SQL Server 2000 Views
SQL Views employ a SELECT statement to create a new virtual table that behaves in a similar fashion to the real tables in the database.
Views can be used to hide the complexity of the underlying database structure or to show a subset of data. They are useful in presenting summary or aggregated information to users for a Decision Support or Reporting Application. The view can be redefined if any changes are made to the underlying table structures without affecting any of the existing management reports.
Views are also useful in implementing security and performance requirements. A view can be defined to allow read/write access to a subset of data to which users are otherwise denied access.
A partitioned view allows several tables to be joined together (with the UNION command) and processing to be spread over different databases or servers for parallel processing and improved performance.
SQL Enterprise manager or the CREATE VIEW command is used to create views. Use the ALTER VIEW command to change existing views that have references made to them in stored procedures or triggers.
CREATE VIEW [<database_name>.][<owner>.]view_name
[ WITH <view_attribute> [ ,...n ] ]
[ WITH CHECK OPTION ]
The following example creates the TITLEVIEW view by joining three tables together. The view can be used in exactly the same manner as a normal table and will update the underlying tables.
CREATE VIEW titleview
SELECT title, au_ord, au_lname, price, ytd_sales, pub_id
INNER JOIN authors ON authors.au_id = titleauthor.au_id
INNER JOIN titles ON titles.title_id = titleauthor.title_id
Care should be taken with the ownership of Views an the underlying tables. In general, it is best to have the database owner (dbo) as the owner of all views and tables. Use the sp_changeobjectowner system stored procedure to change ownership.
Any standard SELECT statement can be used including complex queries with UNION, GROUP BY, and HAVING. An ORDER BY clause however is not allowed unless used in conjunction with the TOP clause.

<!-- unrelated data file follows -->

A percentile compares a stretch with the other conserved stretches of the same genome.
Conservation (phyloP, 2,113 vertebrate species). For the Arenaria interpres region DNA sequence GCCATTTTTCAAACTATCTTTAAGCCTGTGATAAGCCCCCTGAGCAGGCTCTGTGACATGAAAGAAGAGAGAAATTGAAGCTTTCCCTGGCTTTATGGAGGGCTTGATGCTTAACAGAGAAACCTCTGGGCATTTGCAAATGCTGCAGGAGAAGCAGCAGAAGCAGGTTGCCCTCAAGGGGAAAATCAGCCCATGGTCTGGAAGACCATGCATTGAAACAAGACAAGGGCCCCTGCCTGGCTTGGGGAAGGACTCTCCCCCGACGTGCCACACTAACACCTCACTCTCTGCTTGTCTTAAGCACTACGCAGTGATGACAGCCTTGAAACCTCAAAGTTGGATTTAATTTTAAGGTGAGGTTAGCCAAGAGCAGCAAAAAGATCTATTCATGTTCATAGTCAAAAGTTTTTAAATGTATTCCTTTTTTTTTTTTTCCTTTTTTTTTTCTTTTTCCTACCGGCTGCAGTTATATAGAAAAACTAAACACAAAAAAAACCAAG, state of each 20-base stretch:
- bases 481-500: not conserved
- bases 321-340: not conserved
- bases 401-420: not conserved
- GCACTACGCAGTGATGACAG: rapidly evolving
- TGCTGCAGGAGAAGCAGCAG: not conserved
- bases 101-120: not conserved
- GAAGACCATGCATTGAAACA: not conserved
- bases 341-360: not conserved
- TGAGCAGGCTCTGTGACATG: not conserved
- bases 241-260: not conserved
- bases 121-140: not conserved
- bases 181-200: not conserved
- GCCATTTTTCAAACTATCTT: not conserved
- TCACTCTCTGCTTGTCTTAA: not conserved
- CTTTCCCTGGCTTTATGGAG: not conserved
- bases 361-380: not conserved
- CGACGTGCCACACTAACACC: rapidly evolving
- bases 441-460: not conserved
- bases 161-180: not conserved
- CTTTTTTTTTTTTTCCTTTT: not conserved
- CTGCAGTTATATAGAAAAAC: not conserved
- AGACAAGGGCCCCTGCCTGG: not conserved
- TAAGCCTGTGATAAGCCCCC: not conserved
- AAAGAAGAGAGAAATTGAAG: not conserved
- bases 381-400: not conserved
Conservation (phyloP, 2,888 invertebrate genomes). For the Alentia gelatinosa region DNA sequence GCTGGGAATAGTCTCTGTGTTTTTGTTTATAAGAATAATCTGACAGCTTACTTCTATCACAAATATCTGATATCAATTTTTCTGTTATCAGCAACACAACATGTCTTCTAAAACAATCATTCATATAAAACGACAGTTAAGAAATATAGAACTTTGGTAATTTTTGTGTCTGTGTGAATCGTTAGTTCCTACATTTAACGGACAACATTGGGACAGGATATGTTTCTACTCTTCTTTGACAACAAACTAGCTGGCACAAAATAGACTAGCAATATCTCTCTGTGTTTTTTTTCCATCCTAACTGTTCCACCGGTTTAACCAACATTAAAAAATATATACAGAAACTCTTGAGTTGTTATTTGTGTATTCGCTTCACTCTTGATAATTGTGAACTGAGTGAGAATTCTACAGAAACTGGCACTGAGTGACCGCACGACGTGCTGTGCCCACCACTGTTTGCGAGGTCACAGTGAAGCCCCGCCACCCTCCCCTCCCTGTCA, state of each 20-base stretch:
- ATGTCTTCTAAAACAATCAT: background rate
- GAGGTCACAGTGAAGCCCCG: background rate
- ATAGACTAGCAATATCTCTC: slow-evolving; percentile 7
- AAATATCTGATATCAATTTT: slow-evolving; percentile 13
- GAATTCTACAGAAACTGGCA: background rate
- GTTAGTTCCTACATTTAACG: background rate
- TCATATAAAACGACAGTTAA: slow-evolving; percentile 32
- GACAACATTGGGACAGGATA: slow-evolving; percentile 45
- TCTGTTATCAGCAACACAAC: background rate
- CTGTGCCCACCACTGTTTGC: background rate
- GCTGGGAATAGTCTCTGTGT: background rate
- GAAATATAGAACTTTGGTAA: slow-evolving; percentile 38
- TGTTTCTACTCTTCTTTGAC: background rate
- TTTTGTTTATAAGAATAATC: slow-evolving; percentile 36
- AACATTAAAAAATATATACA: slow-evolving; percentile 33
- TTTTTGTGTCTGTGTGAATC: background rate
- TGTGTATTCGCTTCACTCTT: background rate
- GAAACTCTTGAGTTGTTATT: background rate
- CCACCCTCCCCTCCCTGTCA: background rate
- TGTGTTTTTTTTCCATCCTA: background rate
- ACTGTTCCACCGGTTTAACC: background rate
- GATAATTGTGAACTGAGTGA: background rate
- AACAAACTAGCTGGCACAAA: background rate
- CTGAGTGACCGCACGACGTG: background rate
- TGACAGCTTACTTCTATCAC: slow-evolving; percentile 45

Views with aggregate or computed fields in the SELECT syntax cannot be modified.
The sp_depends viewname and sp_helptext viewname system procedures will display the dependent columns and the syntax of the view respectively.
Views that contain summary information need to retrieve the underlying information each time they are used by the calling application. Creating an index on the View forces SQL Server to retrieve and permanently store the index in the database vastly improving performance.
The SCHEMABINDING option must be used on a View before indexing is permitted:
Maintaining an index on a View adds an overhead and should not be used on very volatile data that is frequently updated. Careful design of the index can yield fruitful results as the new Index can be used by the query optimiser in any query even if the View itself is not involved.
Views are a great way to provide limited access to data for selected users. A View on an Employee table may be defined without any salary details and permissions denied on the original table to simplify security access for this sensitive data.
The CREATE VIEW syntax has a WITH CHECK OPTION that prevents data being added or modified within the view that cannot subsequently be retrieved from the view.
The following example creates a view that only shows authors with contracts and will not allow an author to be added or modified without the contract field having a value of one:
CREATE VIEW authorscontracts AS